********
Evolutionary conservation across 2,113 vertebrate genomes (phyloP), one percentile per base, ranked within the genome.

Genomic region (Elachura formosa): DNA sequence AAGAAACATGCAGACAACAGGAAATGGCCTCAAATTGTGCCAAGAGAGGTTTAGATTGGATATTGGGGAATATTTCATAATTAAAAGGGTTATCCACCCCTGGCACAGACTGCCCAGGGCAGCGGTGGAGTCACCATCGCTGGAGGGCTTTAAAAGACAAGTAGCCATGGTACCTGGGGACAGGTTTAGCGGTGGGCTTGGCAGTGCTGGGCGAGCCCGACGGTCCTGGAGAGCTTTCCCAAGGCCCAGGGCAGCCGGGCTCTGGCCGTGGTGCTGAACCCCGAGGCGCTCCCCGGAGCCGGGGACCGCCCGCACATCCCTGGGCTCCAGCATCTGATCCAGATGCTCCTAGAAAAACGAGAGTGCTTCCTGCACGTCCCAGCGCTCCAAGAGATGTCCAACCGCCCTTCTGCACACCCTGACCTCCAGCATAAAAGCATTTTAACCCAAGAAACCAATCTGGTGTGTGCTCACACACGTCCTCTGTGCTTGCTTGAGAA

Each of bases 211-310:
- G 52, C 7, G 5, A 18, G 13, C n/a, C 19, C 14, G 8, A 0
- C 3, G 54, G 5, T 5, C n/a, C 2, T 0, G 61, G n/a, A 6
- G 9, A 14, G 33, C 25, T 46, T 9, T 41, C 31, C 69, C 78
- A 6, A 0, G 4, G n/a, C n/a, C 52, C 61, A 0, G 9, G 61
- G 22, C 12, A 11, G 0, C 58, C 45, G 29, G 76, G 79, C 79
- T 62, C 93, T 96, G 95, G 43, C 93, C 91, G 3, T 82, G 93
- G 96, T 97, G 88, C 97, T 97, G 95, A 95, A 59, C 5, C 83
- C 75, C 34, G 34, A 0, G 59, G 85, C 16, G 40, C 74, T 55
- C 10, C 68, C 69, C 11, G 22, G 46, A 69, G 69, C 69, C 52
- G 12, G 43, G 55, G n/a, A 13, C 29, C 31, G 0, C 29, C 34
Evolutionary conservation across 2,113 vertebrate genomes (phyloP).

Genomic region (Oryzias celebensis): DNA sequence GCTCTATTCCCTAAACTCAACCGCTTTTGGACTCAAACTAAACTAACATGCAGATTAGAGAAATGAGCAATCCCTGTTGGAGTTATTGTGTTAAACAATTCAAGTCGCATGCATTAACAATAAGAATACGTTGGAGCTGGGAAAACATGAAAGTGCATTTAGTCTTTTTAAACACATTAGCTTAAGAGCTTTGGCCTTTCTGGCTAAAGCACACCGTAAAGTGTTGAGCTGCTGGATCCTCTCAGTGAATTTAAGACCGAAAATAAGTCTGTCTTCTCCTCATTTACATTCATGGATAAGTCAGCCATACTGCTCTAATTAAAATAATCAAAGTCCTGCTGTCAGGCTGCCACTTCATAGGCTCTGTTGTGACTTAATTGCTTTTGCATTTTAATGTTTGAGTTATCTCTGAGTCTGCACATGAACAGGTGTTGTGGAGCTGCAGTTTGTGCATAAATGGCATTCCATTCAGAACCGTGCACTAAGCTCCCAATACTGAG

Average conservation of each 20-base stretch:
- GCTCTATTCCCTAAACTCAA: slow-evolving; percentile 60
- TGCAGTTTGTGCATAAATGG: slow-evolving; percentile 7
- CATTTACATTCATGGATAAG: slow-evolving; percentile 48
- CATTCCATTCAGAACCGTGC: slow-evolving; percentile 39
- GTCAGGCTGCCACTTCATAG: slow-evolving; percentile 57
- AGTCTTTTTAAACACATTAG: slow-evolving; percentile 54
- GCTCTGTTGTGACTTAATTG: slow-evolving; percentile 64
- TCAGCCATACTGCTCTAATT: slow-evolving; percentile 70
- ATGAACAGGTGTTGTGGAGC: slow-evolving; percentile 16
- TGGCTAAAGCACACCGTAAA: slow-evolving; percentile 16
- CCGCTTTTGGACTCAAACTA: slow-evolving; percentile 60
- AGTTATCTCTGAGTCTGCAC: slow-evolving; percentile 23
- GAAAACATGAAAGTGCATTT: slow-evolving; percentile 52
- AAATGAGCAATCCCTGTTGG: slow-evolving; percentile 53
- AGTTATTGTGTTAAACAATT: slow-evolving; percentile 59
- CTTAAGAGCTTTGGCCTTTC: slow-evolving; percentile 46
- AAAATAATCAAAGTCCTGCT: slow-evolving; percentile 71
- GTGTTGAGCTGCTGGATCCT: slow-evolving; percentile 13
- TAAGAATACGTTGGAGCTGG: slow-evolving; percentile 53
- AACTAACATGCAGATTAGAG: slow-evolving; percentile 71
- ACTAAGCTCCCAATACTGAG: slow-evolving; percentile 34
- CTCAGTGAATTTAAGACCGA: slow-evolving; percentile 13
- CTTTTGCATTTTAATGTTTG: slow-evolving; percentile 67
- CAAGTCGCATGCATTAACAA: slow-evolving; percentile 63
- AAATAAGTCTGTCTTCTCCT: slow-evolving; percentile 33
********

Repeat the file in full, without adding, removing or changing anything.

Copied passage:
Evolutionary conservation across 2,113 vertebrate genomes (phyloP), one percentile per base, ranked within the genome.

Genomic region (Elachura formosa): DNA sequence AAGAAACATGCAGACAACAGGAAATGGCCTCAAATTGTGCCAAGAGAGGTTTAGATTGGATATTGGGGAATATTTCATAATTAAAAGGGTTATCCACCCCTGGCACAGACTGCCCAGGGCAGCGGTGGAGTCACCATCGCTGGAGGGCTTTAAAAGACAAGTAGCCATGGTACCTGGGGACAGGTTTAGCGGTGGGCTTGGCAGTGCTGGGCGAGCCCGACGGTCCTGGAGAGCTTTCCCAAGGCCCAGGGCAGCCGGGCTCTGGCCGTGGTGCTGAACCCCGAGGCGCTCCCCGGAGCCGGGGACCGCCCGCACATCCCTGGGCTCCAGCATCTGATCCAGATGCTCCTAGAAAAACGAGAGTGCTTCCTGCACGTCCCAGCGCTCCAAGAGATGTCCAACCGCCCTTCTGCACACCCTGACCTCCAGCATAAAAGCATTTTAACCCAAGAAACCAATCTGGTGTGTGCTCACACACGTCCTCTGTGCTTGCTTGAGAA

Each of bases 211-310:
- G 52, C 7, G 5, A 18, G 13, C n/a, C 19, C 14, G 8, A 0
- C 3, G 54, G 5, T 5, C n/a, C 2, T 0, G 61, G n/a, A 6
- G 9, A 14, G 33, C 25, T 46, T 9, T 41, C 31, C 69, C 78
- A 6, A 0, G 4, G n/a, C n/a, C 52, C 61, A 0, G 9, G 61
- G 22, C 12, A 11, G 0, C 58, C 45, G 29, G 76, G 79, C 79
- T 62, C 93, T 96, G 95, G 43, C 93, C 91, G 3, T 82, G 93
- G 96, T 97, G 88, C 97, T 97, G 95, A 95, A 59, C 5, C 83
- C 75, C 34, G 34, A 0, G 59, G 85, C 16, G 40, C 74, T 55
- C 10, C 68, C 69, C 11, G 22, G 46, A 69, G 69, C 69, C 52
- G 12, G 43, G 55, G n/a, A 13, C 29, C 31, G 0, C 29, C 34
Evolutionary conservation across 2,113 vertebrate genomes (phyloP).

Genomic region (Oryzias celebensis): DNA sequence GCTCTATTCCCTAAACTCAACCGCTTTTGGACTCAAACTAAACTAACATGCAGATTAGAGAAATGAGCAATCCCTGTTGGAGTTATTGTGTTAAACAATTCAAGTCGCATGCATTAACAATAAGAATACGTTGGAGCTGGGAAAACATGAAAGTGCATTTAGTCTTTTTAAACACATTAGCTTAAGAGCTTTGGCCTTTCTGGCTAAAGCACACCGTAAAGTGTTGAGCTGCTGGATCCTCTCAGTGAATTTAAGACCGAAAATAAGTCTGTCTTCTCCTCATTTACATTCATGGATAAGTCAGCCATACTGCTCTAATTAAAATAATCAAAGTCCTGCTGTCAGGCTGCCACTTCATAGGCTCTGTTGTGACTTAATTGCTTTTGCATTTTAATGTTTGAGTTATCTCTGAGTCTGCACATGAACAGGTGTTGTGGAGCTGCAGTTTGTGCATAAATGGCATTCCATTCAGAACCGTGCACTAAGCTCCCAATACTGAG

Average conservation of each 20-base stretch:
- GCTCTATTCCCTAAACTCAA: slow-evolving; percentile 60
- TGCAGTTTGTGCATAAATGG: slow-evolving; percentile 7
- CATTTACATTCATGGATAAG: slow-evolving; percentile 48
- CATTCCATTCAGAACCGTGC: slow-evolving; percentile 39
- GTCAGGCTGCCACTTCATAG: slow-evolving; percentile 57
- AGTCTTTTTAAACACATTAG: slow-evolving; percentile 54
- GCTCTGTTGTGACTTAATTG: slow-evolving; percentile 64
- TCAGCCATACTGCTCTAATT: slow-evolving; percentile 70
- ATGAACAGGTGTTGTGGAGC: slow-evolving; percentile 16
- TGGCTAAAGCACACCGTAAA: slow-evolving; percentile 16
- CCGCTTTTGGACTCAAACTA: slow-evolving; percentile 60
- AGTTATCTCTGAGTCTGCAC: slow-evolving; percentile 23
- GAAAACATGAAAGTGCATTT: slow-evolving; percentile 52
- AAATGAGCAATCCCTGTTGG: slow-evolving; percentile 53
- AGTTATTGTGTTAAACAATT: slow-evolving; percentile 59
- CTTAAGAGCTTTGGCCTTTC: slow-evolving; percentile 46
- AAAATAATCAAAGTCCTGCT: slow-evolving; percentile 71
- GTGTTGAGCTGCTGGATCCT: slow-evolving; percentile 13
- TAAGAATACGTTGGAGCTGG: slow-evolving; percentile 53
- AACTAACATGCAGATTAGAG: slow-evolving; percentile 71
- ACTAAGCTCCCAATACTGAG: slow-evolving; percentile 34
- CTCAGTGAATTTAAGACCGA: slow-evolving; percentile 13
- CTTTTGCATTTTAATGTTTG: slow-evolving; percentile 67
- CAAGTCGCATGCATTAACAA: slow-evolving; percentile 63
- AAATAAGTCTGTCTTCTCCT: slow-evolving; percentile 33